The soil analysis along with the information provided in the information sheet, is interpreted and reported in terms of the nutrients needed to supplement those in the soil. With this information, producers can add sufficient nutrients for the correct balance to obtain high yields.

Limiting Factors

Crop yields are determined by a variety of factors including crop variety selection, available moisture, soil fertility, crop adaptation to the area, and the presence of diseases, insects, and weeds. The soil analysis and its interpretation deal only with the fertility level (plant nutrients) of the soil. Recommended fertilizer will provide sufficient nutrients for the best possible yields. Other factors of production or management may still cause low yields, even though nutrients are adequate.


If yields are only partial in relation to a large amount of fertilizer applied, many of the nutrients are carried over for use by the next crop. It is this carryover, or residual effect, from one year to the next that makes heavy fertilizer applications practical in the face of other limits to yield.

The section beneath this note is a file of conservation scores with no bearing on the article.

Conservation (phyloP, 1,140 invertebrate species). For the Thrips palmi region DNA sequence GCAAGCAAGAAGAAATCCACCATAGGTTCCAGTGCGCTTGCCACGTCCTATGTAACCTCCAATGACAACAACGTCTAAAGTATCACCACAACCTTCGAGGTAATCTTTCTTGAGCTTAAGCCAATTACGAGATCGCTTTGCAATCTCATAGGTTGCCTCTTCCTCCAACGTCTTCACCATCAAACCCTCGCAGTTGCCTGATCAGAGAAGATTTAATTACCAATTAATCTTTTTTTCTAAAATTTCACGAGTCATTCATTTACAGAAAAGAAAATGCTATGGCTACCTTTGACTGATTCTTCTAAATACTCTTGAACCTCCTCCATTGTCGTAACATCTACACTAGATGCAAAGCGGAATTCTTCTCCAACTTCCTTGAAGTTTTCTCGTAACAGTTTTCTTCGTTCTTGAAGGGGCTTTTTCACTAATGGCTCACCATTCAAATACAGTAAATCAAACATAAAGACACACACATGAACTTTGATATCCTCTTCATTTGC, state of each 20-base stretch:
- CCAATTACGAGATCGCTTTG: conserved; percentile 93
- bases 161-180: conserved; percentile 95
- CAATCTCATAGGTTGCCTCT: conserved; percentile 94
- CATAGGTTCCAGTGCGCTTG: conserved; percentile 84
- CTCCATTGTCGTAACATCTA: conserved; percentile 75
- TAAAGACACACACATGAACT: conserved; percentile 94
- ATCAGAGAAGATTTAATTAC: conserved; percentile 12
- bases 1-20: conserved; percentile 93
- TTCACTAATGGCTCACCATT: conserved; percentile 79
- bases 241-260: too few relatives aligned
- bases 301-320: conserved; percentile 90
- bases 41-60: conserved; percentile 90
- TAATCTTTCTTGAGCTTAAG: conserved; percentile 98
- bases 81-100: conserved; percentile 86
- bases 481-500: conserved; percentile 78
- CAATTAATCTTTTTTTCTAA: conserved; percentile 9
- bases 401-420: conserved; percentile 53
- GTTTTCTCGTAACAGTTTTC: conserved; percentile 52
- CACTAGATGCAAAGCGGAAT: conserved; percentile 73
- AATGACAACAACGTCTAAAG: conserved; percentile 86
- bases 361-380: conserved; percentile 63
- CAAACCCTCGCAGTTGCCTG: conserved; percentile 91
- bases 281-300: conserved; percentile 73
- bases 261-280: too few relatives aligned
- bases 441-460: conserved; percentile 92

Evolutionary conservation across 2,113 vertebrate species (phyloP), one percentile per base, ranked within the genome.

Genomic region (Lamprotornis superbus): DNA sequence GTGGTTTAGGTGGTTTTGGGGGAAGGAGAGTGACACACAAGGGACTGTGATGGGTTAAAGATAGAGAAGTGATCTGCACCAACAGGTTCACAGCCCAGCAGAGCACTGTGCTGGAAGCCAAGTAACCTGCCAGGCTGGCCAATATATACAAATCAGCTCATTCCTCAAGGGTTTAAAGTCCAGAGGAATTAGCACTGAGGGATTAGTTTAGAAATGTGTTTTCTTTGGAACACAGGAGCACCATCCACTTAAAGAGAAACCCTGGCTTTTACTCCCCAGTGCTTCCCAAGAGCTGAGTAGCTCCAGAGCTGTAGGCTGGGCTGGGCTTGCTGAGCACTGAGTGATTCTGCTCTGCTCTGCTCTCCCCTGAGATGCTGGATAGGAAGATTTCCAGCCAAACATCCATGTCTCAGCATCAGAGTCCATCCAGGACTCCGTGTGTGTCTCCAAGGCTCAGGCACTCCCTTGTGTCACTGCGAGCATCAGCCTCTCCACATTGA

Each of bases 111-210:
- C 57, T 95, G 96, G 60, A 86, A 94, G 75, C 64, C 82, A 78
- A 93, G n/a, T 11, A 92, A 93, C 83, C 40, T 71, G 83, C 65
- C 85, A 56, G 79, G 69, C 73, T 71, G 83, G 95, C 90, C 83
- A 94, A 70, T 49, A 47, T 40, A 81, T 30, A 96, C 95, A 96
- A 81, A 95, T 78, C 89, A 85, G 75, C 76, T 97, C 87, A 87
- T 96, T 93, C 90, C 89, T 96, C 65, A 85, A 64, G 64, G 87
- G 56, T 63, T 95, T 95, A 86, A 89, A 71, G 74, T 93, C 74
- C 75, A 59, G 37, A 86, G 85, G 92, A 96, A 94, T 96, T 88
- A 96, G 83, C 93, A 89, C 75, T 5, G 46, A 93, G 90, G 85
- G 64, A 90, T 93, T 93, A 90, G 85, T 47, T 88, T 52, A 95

Yields to Expect

A certain fertilizer application cannot be expected to produce a specific yield such as two bales of cotton or nine tons of hay. It is more realistic to assume that a balanced fertilizer program assures that nutrients are not the limiting factor in yields obtained. Research has shown that producers who use a balanced fertilizer program obtain consistently better yields than those who don't.